Guest Post: Matthew W. Quinn on The Thing in the Woods, the Great Recession and economics

I met Matthew W. Quinn last year at DragonCon, where he attended one my panels on the various flavors of publishing: traditional, self, hybrid, wooden ink-block…you get the idea. Anyway, he has a book coming out, a nifty bit of teen horror called The Thing in the Woods, and it promises to be quite the page-turner.

James R. Tuck even has a warning on the cover: “Turn the lights on before you read this, it’s a scary one!” Have you met James? Really wonderful guy — also big and strapping and unlikely to scare easily. Ergo, that’s a heck of an endorsement.

But as it happens, The Thing in the Woods has roots in something real-world scary: the Great Recession, the craptastic economic collapse of 2008-2009. Here’s Matthew to tell us more about it: 

Economics is called “the dismal science,” largely because it tells people they can’t have everything they want. And it’s not just the science of numbers and money — it’s the science of choices, and it flows through everything in our lives, including my new teen horror novel The Thing in the Woods.

For starters, Thing began when I was home from college visiting the East Cobb Borders bookstore, a store that no longer exists in a chain that no longer exists. Why does it no longer exist? The article gives several reasons, including a giant debt load that the Great Recession and its accompanying drop in sales made worse, failure to embrace new technologies like the Internet and e-books, and embracing CD sales when people started buying music online. People chose faster and more computerized ways to purchase their media, Borders chose not to cater to them, and ultimately collapsed.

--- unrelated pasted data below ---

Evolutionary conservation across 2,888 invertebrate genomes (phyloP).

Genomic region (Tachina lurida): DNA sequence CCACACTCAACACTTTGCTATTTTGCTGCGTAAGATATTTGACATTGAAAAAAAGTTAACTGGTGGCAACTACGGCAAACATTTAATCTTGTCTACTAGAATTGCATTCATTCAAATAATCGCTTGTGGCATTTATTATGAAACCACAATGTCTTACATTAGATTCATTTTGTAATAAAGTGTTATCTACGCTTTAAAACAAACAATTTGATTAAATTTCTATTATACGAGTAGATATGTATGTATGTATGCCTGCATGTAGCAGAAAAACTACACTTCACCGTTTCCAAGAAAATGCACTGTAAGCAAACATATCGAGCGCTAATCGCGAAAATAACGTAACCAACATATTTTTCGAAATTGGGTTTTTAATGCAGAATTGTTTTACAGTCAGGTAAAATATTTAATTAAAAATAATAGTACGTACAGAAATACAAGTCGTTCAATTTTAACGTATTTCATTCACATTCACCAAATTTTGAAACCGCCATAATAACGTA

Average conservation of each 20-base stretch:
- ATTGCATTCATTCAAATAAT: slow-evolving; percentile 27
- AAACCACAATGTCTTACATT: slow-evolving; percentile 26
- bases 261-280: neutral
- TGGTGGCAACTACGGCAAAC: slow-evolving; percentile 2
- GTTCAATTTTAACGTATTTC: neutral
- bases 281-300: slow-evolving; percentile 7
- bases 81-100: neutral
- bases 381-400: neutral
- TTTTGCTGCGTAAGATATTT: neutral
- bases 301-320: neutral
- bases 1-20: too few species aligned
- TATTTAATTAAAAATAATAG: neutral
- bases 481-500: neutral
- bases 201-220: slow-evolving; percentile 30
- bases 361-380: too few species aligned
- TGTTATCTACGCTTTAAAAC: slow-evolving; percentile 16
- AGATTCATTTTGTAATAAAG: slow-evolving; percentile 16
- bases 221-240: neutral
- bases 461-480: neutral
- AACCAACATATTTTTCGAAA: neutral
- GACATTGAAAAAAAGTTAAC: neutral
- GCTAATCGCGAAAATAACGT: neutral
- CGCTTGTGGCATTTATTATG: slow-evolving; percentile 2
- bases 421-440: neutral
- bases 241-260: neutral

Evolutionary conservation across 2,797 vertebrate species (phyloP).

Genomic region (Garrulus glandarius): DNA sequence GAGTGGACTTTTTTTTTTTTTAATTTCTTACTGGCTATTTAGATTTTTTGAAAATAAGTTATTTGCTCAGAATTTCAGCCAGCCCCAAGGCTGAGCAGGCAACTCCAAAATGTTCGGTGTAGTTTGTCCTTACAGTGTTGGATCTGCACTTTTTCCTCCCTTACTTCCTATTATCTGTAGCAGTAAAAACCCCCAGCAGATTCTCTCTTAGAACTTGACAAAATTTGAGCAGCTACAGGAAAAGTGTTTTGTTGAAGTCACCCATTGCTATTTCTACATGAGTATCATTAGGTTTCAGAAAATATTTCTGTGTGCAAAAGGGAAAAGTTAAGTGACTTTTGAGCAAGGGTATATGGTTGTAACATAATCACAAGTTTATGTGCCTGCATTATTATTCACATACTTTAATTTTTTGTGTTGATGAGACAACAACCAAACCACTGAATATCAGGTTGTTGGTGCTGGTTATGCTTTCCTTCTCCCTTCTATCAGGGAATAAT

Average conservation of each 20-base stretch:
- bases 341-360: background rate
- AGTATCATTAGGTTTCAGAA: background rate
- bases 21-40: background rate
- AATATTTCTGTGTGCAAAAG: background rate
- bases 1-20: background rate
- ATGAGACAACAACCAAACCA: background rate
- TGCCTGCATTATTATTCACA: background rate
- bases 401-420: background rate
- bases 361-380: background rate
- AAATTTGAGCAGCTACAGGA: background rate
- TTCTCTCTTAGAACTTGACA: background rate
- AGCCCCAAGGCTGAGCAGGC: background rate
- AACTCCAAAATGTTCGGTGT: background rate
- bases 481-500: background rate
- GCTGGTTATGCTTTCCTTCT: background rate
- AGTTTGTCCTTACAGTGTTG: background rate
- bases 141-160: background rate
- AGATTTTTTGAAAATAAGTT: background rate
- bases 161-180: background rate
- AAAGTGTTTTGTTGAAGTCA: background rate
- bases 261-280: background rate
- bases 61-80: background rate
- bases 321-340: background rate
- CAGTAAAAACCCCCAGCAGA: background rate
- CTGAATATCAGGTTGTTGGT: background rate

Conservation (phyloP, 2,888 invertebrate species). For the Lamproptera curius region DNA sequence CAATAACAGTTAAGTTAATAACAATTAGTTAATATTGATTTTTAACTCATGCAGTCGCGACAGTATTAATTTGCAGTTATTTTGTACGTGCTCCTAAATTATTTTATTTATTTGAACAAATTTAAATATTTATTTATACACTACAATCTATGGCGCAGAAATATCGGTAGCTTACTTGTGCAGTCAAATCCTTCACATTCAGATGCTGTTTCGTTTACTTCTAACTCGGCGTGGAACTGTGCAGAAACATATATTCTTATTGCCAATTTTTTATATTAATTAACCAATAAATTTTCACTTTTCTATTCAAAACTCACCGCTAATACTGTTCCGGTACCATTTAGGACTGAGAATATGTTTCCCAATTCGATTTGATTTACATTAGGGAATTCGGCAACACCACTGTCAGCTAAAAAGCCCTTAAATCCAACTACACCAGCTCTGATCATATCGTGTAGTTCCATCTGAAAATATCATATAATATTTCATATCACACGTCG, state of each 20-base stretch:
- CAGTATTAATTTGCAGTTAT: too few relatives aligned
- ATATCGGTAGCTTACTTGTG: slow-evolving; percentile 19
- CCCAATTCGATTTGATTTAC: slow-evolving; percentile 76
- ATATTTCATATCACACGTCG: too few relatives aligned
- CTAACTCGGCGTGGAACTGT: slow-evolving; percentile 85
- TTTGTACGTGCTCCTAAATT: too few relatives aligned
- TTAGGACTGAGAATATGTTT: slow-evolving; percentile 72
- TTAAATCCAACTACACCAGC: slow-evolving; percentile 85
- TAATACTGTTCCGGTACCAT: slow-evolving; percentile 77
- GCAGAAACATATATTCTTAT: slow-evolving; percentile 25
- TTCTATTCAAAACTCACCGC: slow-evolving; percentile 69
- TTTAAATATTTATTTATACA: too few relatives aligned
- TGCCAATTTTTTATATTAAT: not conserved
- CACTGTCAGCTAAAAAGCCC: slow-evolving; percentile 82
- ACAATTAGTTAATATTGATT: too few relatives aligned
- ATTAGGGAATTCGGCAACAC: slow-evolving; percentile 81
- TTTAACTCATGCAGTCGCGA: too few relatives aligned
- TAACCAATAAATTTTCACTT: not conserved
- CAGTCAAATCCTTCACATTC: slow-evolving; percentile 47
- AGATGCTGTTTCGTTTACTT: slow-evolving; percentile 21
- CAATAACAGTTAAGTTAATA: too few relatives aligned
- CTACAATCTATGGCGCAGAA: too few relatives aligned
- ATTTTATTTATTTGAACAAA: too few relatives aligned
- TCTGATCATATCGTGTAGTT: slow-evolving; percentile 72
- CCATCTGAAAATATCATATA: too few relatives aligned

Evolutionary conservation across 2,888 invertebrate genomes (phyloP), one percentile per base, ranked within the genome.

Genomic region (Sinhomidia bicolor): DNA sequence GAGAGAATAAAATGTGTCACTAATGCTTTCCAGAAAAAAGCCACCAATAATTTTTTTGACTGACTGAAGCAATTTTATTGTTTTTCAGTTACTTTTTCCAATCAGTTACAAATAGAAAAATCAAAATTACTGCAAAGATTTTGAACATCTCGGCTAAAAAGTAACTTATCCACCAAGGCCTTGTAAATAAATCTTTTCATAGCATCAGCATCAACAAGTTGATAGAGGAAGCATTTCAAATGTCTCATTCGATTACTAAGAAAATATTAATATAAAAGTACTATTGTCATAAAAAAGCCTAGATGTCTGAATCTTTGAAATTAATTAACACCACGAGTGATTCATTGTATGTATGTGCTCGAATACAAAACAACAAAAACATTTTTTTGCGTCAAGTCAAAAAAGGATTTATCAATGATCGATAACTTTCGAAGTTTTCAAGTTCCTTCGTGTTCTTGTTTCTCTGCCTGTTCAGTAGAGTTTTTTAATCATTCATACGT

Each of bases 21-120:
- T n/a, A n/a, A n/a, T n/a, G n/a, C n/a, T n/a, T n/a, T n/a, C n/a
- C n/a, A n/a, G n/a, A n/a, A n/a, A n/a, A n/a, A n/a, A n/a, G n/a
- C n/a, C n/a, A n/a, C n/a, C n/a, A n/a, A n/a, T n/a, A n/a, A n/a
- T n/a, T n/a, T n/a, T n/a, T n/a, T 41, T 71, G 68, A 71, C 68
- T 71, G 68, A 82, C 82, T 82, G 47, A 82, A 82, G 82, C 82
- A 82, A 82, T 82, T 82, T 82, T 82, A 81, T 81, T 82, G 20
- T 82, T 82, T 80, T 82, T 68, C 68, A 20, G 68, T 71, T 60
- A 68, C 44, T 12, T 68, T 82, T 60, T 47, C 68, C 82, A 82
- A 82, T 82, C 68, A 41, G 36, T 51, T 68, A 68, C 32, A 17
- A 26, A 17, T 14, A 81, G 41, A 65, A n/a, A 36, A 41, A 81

But what was it at Borders that inspired Thing? I was reading a Call of Cthulhu manual discussing a possible scenario in which scary rural communities where isolated people worship powers from Beyond become suburbanized. The phrase I can still recall is “supernatural Love Canal.” Love Canal was a town in New York where a neighborhood, and in particular a couple schools, had been built on top of what was, unknown to them, a toxic waste dump.

And the town of Edington, the setting of Thing, is just such a “Love Canal.” And economics plays a role there too. Villain Phil Davidson owns an independent barbecue restaurant in the South Atlanta town of Edington and prides himself on the quality of his product and the higher wages he pays his employees. But as the town floods with Atlanta transplants seeking cheaper housing and lower taxes (there’s choice again–they trade longer commute for lower cost of living), the chains they’re familiar with follow. He faces competition from more generic — but lower-priced — options that cut into his profits. Although his business model has worked well in the past, it is slowly becoming non-competitive. And Mr. Davidson just happens to be the high priest of a coven that has been worshiping a tentacle monster in the local woods for hundreds of years. The teenage children of the Atlanta transplants he resents become targets for his wrath when one of them sees some things he ought not.